Anne Arundel Community College teaches wrong lesson: Break Maryland law and get what you want

Anne Arundel Community College teaches wrong lesson: Break Maryland law and get what you want

The unfair treatment of instructor Bert Hubinger

Colleges should not break the law.



Background: In Maryland, recording a private conversation requires the consent of both parties. Secretly recording a conversation falls legally under the heading of an “intercept,” as defined in “Wiretapping and electronic surveillance” in the Annotated Code of Maryland (“Courts and Judicial Proceedings, Title 10. Evidence, Subtitle 4.)

Incidents of secret videotaping proliferating

The law on being recorded in a conversation without consent varies from state to state. As shown in a number of similar or parallel incidents, numerous states permit audiotaping or videotaping a conversation, even a private conversation, if only one party to the conversation consents. Maryland, where Anne Arundel Community College is located, is not one of these states.

On March 31, AACC adjunct English professor Bert Hubinger met by prior arrangement with one of his students, Michael A. (Mike) Fowler, 38. The meeting took place in the classroom, after everyone else had left—“I don’t really have an office,” says Hubinger, who has taught at AACC since 1998—to discuss issues arising from Fowler’s conduct, including non-attendance and disruptions in class.

Hubinger was interviewed by telephone and has communicated several times by email and phone. Fowler responded to questions by messages through his Facebook page.


After receiving a grade of 65 on his first essay in Hubinger’s English 112 class, Fowler was “furious,” Hubinger wrote to AACC administrators, telling Hubinger that he knew better how to teach, because he taught swimming, and that he had a military background in Special Forces. Fowler’s Facebook page lists his major as psychology. Hubinger’s wife is a child psychologist. Hubinger says that he assumed Fowler had dropped the course after missing classes from March 10 to March 29, when he returned but stormed out mid-class.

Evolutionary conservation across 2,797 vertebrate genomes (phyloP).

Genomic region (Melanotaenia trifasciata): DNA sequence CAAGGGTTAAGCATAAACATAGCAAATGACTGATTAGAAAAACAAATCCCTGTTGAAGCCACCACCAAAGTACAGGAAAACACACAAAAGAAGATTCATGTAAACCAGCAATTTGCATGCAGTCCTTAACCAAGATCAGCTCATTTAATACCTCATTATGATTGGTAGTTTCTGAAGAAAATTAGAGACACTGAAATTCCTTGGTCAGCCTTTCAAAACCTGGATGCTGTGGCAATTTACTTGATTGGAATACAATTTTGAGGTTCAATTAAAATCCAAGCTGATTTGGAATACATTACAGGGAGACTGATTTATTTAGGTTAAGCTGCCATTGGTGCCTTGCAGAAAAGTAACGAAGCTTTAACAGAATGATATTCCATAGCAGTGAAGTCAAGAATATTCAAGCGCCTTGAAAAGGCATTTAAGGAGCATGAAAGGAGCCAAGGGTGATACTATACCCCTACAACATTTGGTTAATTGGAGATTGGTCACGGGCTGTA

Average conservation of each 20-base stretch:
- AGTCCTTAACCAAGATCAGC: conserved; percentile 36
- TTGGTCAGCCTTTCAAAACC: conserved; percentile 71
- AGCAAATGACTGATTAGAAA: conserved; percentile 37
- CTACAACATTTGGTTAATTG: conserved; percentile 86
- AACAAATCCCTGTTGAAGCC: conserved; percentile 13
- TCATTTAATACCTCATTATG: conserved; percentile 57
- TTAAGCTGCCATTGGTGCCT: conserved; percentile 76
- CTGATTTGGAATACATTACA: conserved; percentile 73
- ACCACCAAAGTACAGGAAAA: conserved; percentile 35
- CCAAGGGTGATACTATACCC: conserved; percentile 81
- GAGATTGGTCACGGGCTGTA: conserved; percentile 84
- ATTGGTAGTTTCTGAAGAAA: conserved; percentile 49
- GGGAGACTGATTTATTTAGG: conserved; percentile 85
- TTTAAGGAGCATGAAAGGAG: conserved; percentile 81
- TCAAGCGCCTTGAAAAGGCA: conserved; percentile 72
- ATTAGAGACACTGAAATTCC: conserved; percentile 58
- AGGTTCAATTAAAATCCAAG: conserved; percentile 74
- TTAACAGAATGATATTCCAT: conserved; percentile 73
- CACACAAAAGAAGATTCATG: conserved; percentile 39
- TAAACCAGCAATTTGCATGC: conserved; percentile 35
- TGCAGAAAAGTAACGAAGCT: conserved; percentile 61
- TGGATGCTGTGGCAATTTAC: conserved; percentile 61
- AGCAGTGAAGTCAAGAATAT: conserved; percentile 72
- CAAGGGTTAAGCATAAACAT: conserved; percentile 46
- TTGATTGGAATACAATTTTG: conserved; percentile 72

The March 31 meeting was their second private talk. Fowler told Hubinger that he had complained about Hubinger to the English department chair, Ronald A. Deabreu. Hubinger wrote to AACC administrators, “He said that he had gone to DeAbreu to complain about me, and that DeAbreu’s instructions to him were to instruct me to help him catch up on all the work he had missed during his absences.” DeAbreu has not responded to a call for comment.

Hubinger, who says he “used the f-word twice,” adds that “Fowler even had the impertinence to tell me what I could say or do. That’s when I reached my limit, and cursed at him.” Hubinger says that he angrily refused to make up for the student’s missed work after being repeatedly insulted. Fowler, he says, seemed to stay calm in the individual conference despite his previous anger and disruptions. At the end of the conversation, Fowler exited the classroom, pulling his cell phone camera out of his pocket and waggling it at Hubinger, who says Fowler smiled at him and said, “Got you! Thanks!”

Fowler posted the video clip online the same day, posting it on his Facebook page, on YouTube, and at He also joined the Tosh.O online community March 31, but his page at has no profile and no other postings. The video remained on Facebook Apr. 26, captioned “AACC Professor Bert Hubinger goes way to [sic] FAR!” It has since been removed from Facebook but appears on other web sites, some dedicated to practicing English.

Fowler also sent a copy of the video to DeAbreu, the English Department chair, “as a precautionary measure,” he says. He has not replied to a question whether he sent the clip to anyone else at AACC.

Under Maryland law, every further transmission of the original illegal recording is also a violation of law.

AACC Interim Director of Public Relations and Marketing Laurie Farrell, returning a call for comment, says only that the college “does not discuss personnel or student actions, or any actions, if any, taken by the college with regard to either.”


“I haven’t seen it myself”

Links to the video bring up the message “This video is private.” “I haven’t seen it myself,” says Hubinger. Fowler has not replied to questions whether he would allow viewing access to Hubinger, or to a journalist.


At Tosh.O on May 11, the video shows 92 views. Heading: “AACC Professor Bert Hubinger Uncensored!! Watch it . . .”